6 Easy Ways To Detect Fake Phones

In recent years, the smartphone industry has become flooded with counterfeit phones, and many naïve purchasers have been duped into purchasing counterfeit phones for the price of an authentic. Fake phones, particularly Android phones, have become so common that one could ask if phone merchants are intentionally exploiting their customers.

The so-called ‘UK or London Old Phones’ and moderately used phones are among the phony phones on the market; there are also fake new phones, but they don’t appear to be as numerous as the used phones. Previously, big phone brands such as TECNO, Samsung, Nokia, iPhone, HTC, Sony, LG, Motorola, Huawei, and others were the target of numerous imitators, but now even minor brands like Infinix, Gionee, Innjoo, and Itel are being imitated.

The majority of these fake phones are nearly identical in design to the actual phones, and because most phone consumers are not tech knowledgeable, they are easily duped. Many users are unaware that they purchased a counterfeit phone until they meet someone who has the original version of the phone and notice significant variations between their phone and the original. Fake replicas of even small phones known as “Torchlight phones” exist.

6 Easy Ways To Detect Fake Phones

Here are the six easy ways by which you can detect fake phone

  1. The best way to tell if a phone is fake is to test its camera. It takes a lot of effort to create a good phone camera, and it appears that most counterfeit phone producers are unable to imitate authentic cameras.
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Take images with the phone’s cameras, including the rear and front cameras, but particularly the back camera, and compare them to photos taken with the original phone’s camera. The simplest approach to compare is to look for photos taken with the phone’s camera online; a quick Google search can save you from purchasing a false phone. Take videos with the camera as well, and compare the video quality to that of the original phone.

  1. Another approach to tell if a phone is fake, though it isn’t foolproof, is to examine the phone grammar carefully. I discovered that most fake phones contain certain misspellings, which can be tough to spot at first but can be found with patience and comprehensive usage.

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  2. You should also look up the phone’s specifications and features online and compare them to the phone you want to buy; if even one feature is missing, the phone is most likely a fake. Please keep in mind that a phone may come in several different models, each with slightly different specs, so be sure to know which model you’re buying. For example, the Samsung A3 could come in two different varieties, one with a Snapdragon processor and 3 GB RAM and the other with an Exynos processor and 4 GB RAM, so check with the vendor to make sure.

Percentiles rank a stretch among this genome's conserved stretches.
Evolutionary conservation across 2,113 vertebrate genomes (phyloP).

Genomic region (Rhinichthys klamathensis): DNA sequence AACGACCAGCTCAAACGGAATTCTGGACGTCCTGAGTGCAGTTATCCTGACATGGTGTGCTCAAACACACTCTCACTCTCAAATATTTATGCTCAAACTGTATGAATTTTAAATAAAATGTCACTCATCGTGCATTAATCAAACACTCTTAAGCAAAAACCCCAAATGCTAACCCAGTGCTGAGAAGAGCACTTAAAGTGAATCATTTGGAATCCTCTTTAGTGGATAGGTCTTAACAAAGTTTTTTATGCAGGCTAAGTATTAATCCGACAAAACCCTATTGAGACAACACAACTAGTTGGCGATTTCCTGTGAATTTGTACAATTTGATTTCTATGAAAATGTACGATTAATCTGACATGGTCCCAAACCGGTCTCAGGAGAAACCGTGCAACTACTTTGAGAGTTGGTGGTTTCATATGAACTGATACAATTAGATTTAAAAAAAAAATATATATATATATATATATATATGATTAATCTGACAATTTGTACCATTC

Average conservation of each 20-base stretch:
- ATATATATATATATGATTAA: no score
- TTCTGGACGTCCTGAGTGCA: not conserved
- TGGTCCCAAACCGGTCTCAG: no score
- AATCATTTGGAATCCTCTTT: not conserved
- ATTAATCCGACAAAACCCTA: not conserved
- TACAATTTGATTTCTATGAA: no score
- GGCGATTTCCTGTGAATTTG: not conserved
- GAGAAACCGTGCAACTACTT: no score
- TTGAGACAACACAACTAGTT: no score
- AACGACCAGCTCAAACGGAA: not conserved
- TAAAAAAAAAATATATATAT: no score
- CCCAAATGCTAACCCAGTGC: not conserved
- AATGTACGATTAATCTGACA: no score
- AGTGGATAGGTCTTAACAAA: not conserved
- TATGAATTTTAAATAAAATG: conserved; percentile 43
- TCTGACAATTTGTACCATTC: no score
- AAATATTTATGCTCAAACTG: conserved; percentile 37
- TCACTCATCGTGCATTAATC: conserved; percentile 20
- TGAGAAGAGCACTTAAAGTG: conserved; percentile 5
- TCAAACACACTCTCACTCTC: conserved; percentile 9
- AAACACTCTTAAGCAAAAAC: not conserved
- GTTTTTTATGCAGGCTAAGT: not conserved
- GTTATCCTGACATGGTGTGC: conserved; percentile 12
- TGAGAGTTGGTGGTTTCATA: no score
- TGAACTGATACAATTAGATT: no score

3. Use a SIM card with an active internet subscription to test the phone’s internet connectivity as well as its ability to download, update, and operate apps. Because some phony phones have trouble connecting to the internet, particularly on the Airtel network, I recommend testing all apps on the Airtel network and downloading certain apps from the Google Play Store.

  4. You may also use IMEI checking websites to see if a phone is phony by looking up its IMEI number. If the phone is genuine, an IMEI number search should provide the model and year of production. Although I’m not sure if this applies to all phone brands, I am certain that it does to major brands such as TECNO, Samsung, and Sony.

  5. For phones with unique capabilities such as Smart Assistants like Siri and S-Voice, as well as gestures like Air Gesture and Air View. Before you buy the phone, make sure you test all of the particular features that the original phone should have and that they work properly. Check and test all accessories for new phones to ensure that they are complete and working properly.

Conclusion

Never buy a phone in a rush; constantly make comparisons. No one should be a victim of these nefarious fake phone producers and merchants if they follow these guidelines. Best of luck with your upcoming phone purchase.

Source: Nyscinfo

Updated: November 14, 2021 — 2:39 am

The Author

Stephen Adoga

Stephen Adoga is a trained journalist, researcher, creative writer, content creator, video editor and freelancer. He studied Mass Communication at the Lagos State Polytechnic, Ikorodu, where he acquired requisite training for the practice of journalism. He loves the media. His interest mostly lies in the print medium where his creative writing skill makes him a perfect fit.

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